Business organizations intending to enhance efficiency during organizational change employ written communications to convey information pertaining to the workplace change process. Dolphin (2005) defines written communication as any interaction between two or more individuals that employ written words. This type of communication has mainly gained popularity with rapid usage of computer systems and networks. As such, written communication has become an essential and most common mode of communication in an era that increasingly being referred to as the information age. The primary objective that organizational managers aim to achieve when employing the written communications is to inform organizational workforce about their tasks as well as the organizational policy issues linked to the workplace change (Ridder, 2013). Organizational managers further intend to use written communications to inform organizational members about the intended change as well as how this change is likely to alter individual employees’ work. Another proposition for using written communications in business organizations is to create a work-based community that can promote trust, loyalty, commitment as well as individual identification with the management and the larger organization (Lynn, 2014).

Organizational managers intending to communicate effectively varying aspects of change within the workplace employ various forms of written communications. Emails, which have primarily substituted the handwritten letters, constitute to the main form of written communication used within business organizations in effort to manage workplace change. As explained by Mclntosh (2008), email constitutes to one of the fastest way to convey information, which explains why it has become the most popular form of written communication. Most business organizations intending to communicate issues related to workplace change prefer this form of written communication because it is time saving and can be used to reach a wide range of recipients including employees and clients. However, this form of written communication may sometimes be annoying and unhelpful particularly when intended recipients ignore to read the encoded messages (Allred, 2015).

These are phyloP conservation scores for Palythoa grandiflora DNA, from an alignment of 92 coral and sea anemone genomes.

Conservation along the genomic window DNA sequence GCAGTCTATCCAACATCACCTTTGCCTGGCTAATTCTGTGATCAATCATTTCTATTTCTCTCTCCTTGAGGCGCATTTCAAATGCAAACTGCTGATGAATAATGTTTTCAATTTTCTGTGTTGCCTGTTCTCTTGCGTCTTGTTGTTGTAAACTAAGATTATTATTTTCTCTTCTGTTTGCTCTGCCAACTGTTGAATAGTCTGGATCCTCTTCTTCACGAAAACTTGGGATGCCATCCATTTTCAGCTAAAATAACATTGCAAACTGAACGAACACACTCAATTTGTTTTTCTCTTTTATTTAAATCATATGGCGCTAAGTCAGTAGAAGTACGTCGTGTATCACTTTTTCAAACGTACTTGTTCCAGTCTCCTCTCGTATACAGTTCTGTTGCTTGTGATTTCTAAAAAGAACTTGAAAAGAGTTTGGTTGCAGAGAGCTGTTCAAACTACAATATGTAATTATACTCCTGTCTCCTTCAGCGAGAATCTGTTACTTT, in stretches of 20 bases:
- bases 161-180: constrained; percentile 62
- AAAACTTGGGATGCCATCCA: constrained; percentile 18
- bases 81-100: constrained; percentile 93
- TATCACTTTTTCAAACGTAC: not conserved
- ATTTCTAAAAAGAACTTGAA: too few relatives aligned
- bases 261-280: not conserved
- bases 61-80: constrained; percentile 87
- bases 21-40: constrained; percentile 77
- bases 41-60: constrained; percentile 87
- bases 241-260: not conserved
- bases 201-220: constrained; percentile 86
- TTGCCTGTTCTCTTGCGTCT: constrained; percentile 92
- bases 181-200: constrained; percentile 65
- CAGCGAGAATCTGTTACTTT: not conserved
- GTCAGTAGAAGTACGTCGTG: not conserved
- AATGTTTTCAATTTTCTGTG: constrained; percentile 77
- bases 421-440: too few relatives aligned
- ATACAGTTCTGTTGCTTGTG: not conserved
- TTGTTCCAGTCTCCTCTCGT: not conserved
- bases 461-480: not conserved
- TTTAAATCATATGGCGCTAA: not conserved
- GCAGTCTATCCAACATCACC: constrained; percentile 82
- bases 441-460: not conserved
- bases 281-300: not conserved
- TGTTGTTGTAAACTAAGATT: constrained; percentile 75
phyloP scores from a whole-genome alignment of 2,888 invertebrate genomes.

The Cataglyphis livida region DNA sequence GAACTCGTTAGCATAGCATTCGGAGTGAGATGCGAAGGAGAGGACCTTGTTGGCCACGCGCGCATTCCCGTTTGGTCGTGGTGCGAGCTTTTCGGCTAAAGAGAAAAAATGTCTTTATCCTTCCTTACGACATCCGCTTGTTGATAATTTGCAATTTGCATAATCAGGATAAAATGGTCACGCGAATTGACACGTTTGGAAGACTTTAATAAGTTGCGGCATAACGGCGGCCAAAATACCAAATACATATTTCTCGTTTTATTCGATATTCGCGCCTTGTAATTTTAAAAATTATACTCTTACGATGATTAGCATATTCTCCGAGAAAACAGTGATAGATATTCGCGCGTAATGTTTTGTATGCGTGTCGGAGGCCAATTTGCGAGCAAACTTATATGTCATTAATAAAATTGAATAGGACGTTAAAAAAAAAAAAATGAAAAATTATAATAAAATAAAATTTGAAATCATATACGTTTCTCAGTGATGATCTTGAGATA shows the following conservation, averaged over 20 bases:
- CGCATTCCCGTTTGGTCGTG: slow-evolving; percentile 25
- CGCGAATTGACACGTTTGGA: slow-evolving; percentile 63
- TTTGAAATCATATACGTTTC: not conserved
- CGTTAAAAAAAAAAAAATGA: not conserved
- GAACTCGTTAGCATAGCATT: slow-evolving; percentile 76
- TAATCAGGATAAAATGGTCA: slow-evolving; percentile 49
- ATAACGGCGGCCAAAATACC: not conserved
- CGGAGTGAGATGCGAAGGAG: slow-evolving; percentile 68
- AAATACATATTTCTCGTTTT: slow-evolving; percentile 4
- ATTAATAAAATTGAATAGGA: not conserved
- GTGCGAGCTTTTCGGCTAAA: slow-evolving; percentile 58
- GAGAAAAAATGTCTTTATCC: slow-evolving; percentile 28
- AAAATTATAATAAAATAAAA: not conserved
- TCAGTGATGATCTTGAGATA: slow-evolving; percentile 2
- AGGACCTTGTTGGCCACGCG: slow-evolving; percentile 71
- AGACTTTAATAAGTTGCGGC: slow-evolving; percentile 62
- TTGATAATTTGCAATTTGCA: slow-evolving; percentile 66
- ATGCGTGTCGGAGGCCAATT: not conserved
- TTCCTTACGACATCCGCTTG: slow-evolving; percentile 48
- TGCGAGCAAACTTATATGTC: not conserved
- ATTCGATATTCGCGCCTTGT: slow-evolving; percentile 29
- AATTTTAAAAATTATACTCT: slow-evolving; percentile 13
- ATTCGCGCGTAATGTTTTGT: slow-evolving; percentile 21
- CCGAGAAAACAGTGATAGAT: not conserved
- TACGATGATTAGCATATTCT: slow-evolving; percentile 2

To ensure that this form of written communication serves the intended purpose in communicating issues related to workplace change, managers within business organizations try to devise ways to make communication through emails effective. One important way that business organization managers ensure that communication through emails is effective is by making them short, clear and specific. This strategy is particularly effective given the fact that most recipients tend to receive many emails and may not have enough time to read or even reply to them (Tucker, 2006). As such, keeping emails short and precise increases the chance to ensure that they are read while on the other hand limiting chances that the reader will press delete before reading the entire message.

Change managers also try to be prompt in replying to important emails, which shows that they care about the sender as well as the sent message. This is often the case even when they are not able to attend to an issue immediately, which helps them to portray an aspect of professionalism and attentiveness. This ensures that any information relating to workplace change is effectively exchanged and involved stakeholders are able to seek clarification in areas where they do not understand (Dolphin, 2005). Change managers further use plain subject lines to clarify to the recipients what the email is about. Since most individuals within the workplace receive a significant amount of emails, using clear and plain subject lines enables the change managers to notify individuals within the workplace on the need to open and read the email. This ensures that important emails related to workplace change are not ignored and hence all important information pertaining to the subject matter in question is effectively conveyed (Ridder, 2013).

Letters constitute to another form of written communication tool that change managers employ to convey important information pertaining to workplace change. Business organizations mainly employ this form of written communication to inform customers about the intended workplace change, which might subsequently impact their ability to access various products. Letters are particularly important because they help change managers to communicate to customers in a formal approach. While letters may sometimes prove ineffective in conveying the intended message, change managers within business organizations come up with strategies through which they can make communication through letters effective (Allred, 2015). Change managers intending to ensure that information relating to workplace change is effective often choose a professional letterhead when formally reaching clients. While business letter serves as a representation of the company, choosing a professional letterhead makes the communication tool to look distinctive as well as communicate the intended information in a clear and precise manner. Most of the written business letters used in business organizations usually have predesigned letterheads that change managers use to print different letters addressed to different clients (Tucker, 2006).